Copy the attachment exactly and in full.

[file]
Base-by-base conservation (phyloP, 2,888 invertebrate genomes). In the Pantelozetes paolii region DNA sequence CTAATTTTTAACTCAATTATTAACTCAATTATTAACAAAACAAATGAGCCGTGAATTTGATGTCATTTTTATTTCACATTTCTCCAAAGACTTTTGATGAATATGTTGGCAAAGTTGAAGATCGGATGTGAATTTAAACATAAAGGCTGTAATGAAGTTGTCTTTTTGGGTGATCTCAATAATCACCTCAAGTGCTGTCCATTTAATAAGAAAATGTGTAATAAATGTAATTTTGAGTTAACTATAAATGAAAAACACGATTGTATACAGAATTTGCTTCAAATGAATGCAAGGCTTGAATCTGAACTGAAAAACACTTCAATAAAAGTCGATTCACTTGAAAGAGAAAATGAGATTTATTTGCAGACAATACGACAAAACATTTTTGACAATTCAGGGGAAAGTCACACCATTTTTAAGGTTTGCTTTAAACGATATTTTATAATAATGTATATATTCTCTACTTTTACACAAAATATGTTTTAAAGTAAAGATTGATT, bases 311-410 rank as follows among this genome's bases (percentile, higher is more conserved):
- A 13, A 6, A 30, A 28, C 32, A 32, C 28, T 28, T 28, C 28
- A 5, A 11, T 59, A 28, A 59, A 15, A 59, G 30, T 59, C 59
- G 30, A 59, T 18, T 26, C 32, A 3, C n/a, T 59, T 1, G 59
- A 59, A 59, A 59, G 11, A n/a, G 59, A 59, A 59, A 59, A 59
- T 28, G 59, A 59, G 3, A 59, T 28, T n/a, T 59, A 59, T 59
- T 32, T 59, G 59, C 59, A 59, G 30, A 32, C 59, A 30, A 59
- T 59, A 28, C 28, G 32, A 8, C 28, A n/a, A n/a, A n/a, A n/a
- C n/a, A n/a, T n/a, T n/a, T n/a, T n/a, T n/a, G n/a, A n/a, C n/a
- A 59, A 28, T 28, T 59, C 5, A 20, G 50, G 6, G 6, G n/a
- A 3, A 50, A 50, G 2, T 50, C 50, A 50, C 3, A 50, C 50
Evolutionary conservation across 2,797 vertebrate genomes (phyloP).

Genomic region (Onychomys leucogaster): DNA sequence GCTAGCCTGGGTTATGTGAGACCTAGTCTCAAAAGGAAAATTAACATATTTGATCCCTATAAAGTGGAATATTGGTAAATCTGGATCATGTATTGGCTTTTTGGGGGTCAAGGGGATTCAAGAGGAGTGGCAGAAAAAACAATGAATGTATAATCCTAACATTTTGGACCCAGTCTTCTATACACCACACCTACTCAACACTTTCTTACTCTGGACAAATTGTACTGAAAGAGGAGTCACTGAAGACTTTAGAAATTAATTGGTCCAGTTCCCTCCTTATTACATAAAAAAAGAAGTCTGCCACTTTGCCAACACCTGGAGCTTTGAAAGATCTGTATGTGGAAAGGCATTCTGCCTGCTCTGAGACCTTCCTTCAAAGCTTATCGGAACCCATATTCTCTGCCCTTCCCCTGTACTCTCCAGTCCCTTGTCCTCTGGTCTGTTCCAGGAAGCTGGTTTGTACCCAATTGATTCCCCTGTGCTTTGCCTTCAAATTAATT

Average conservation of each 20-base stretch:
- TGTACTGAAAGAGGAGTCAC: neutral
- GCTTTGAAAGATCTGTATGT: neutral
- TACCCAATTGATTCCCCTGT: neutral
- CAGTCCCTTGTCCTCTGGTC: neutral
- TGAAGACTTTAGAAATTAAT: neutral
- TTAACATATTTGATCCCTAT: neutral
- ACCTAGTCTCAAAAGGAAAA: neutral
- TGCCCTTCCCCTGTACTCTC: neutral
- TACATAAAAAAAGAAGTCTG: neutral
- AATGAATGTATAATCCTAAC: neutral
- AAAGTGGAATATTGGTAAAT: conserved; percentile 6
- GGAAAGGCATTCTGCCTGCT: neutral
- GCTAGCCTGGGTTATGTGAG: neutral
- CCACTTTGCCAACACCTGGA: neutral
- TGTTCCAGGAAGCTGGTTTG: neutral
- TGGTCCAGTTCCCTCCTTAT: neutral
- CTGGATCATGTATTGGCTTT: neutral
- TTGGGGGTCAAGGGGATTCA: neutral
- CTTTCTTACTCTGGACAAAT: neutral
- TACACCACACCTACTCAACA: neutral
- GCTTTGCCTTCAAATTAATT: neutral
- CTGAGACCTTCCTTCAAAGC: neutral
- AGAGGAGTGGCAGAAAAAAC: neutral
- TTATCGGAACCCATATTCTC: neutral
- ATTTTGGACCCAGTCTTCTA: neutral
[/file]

Base-by-base conservation (phyloP, 2,888 invertebrate genomes). In the Pantelozetes paolii region DNA sequence CTAATTTTTAACTCAATTATTAACTCAATTATTAACAAAACAAATGAGCCGTGAATTTGATGTCATTTTTATTTCACATTTCTCCAAAGACTTTTGATGAATATGTTGGCAAAGTTGAAGATCGGATGTGAATTTAAACATAAAGGCTGTAATGAAGTTGTCTTTTTGGGTGATCTCAATAATCACCTCAAGTGCTGTCCATTTAATAAGAAAATGTGTAATAAATGTAATTTTGAGTTAACTATAAATGAAAAACACGATTGTATACAGAATTTGCTTCAAATGAATGCAAGGCTTGAATCTGAACTGAAAAACACTTCAATAAAAGTCGATTCACTTGAAAGAGAAAATGAGATTTATTTGCAGACAATACGACAAAACATTTTTGACAATTCAGGGGAAAGTCACACCATTTTTAAGGTTTGCTTTAAACGATATTTTATAATAATGTATATATTCTCTACTTTTACACAAAATATGTTTTAAAGTAAAGATTGATT, bases 311-410 rank as follows among this genome's bases (percentile, higher is more conserved):
- A 13, A 6, A 30, A 28, C 32, A 32, C 28, T 28, T 28, C 28
- A 5, A 11, T 59, A 28, A 59, A 15, A 59, G 30, T 59, C 59
- G 30, A 59, T 18, T 26, C 32, A 3, C n/a, T 59, T 1, G 59
- A 59, A 59, A 59, G 11, A n/a, G 59, A 59, A 59, A 59, A 59
- T 28, G 59, A 59, G 3, A 59, T 28, T n/a, T 59, A 59, T 59
- T 32, T 59, G 59, C 59, A 59, G 30, A 32, C 59, A 30, A 59
- T 59, A 28, C 28, G 32, A 8, C 28, A n/a, A n/a, A n/a, A n/a
- C n/a, A n/a, T n/a, T n/a, T n/a, T n/a, T n/a, G n/a, A n/a, C n/a
- A 59, A 28, T 28, T 59, C 5, A 20, G 50, G 6, G 6, G n/a
- A 3, A 50, A 50, G 2, T 50, C 50, A 50, C 3, A 50, C 50
Evolutionary conservation across 2,797 vertebrate genomes (phyloP).

Genomic region (Onychomys leucogaster): DNA sequence GCTAGCCTGGGTTATGTGAGACCTAGTCTCAAAAGGAAAATTAACATATTTGATCCCTATAAAGTGGAATATTGGTAAATCTGGATCATGTATTGGCTTTTTGGGGGTCAAGGGGATTCAAGAGGAGTGGCAGAAAAAACAATGAATGTATAATCCTAACATTTTGGACCCAGTCTTCTATACACCACACCTACTCAACACTTTCTTACTCTGGACAAATTGTACTGAAAGAGGAGTCACTGAAGACTTTAGAAATTAATTGGTCCAGTTCCCTCCTTATTACATAAAAAAAGAAGTCTGCCACTTTGCCAACACCTGGAGCTTTGAAAGATCTGTATGTGGAAAGGCATTCTGCCTGCTCTGAGACCTTCCTTCAAAGCTTATCGGAACCCATATTCTCTGCCCTTCCCCTGTACTCTCCAGTCCCTTGTCCTCTGGTCTGTTCCAGGAAGCTGGTTTGTACCCAATTGATTCCCCTGTGCTTTGCCTTCAAATTAATT

Average conservation of each 20-base stretch:
- TGTACTGAAAGAGGAGTCAC: neutral
- GCTTTGAAAGATCTGTATGT: neutral
- TACCCAATTGATTCCCCTGT: neutral
- CAGTCCCTTGTCCTCTGGTC: neutral
- TGAAGACTTTAGAAATTAAT: neutral
- TTAACATATTTGATCCCTAT: neutral
- ACCTAGTCTCAAAAGGAAAA: neutral
- TGCCCTTCCCCTGTACTCTC: neutral
- TACATAAAAAAAGAAGTCTG: neutral
- AATGAATGTATAATCCTAAC: neutral
- AAAGTGGAATATTGGTAAAT: conserved; percentile 6
- GGAAAGGCATTCTGCCTGCT: neutral
- GCTAGCCTGGGTTATGTGAG: neutral
- CCACTTTGCCAACACCTGGA: neutral
- TGTTCCAGGAAGCTGGTTTG: neutral
- TGGTCCAGTTCCCTCCTTAT: neutral
- CTGGATCATGTATTGGCTTT: neutral
- TTGGGGGTCAAGGGGATTCA: neutral
- CTTTCTTACTCTGGACAAAT: neutral
- TACACCACACCTACTCAACA: neutral
- GCTTTGCCTTCAAATTAATT: neutral
- CTGAGACCTTCCTTCAAAGC: neutral
- AGAGGAGTGGCAGAAAAAAC: neutral
- TTATCGGAACCCATATTCTC: neutral
- ATTTTGGACCCAGTCTTCTA: neutral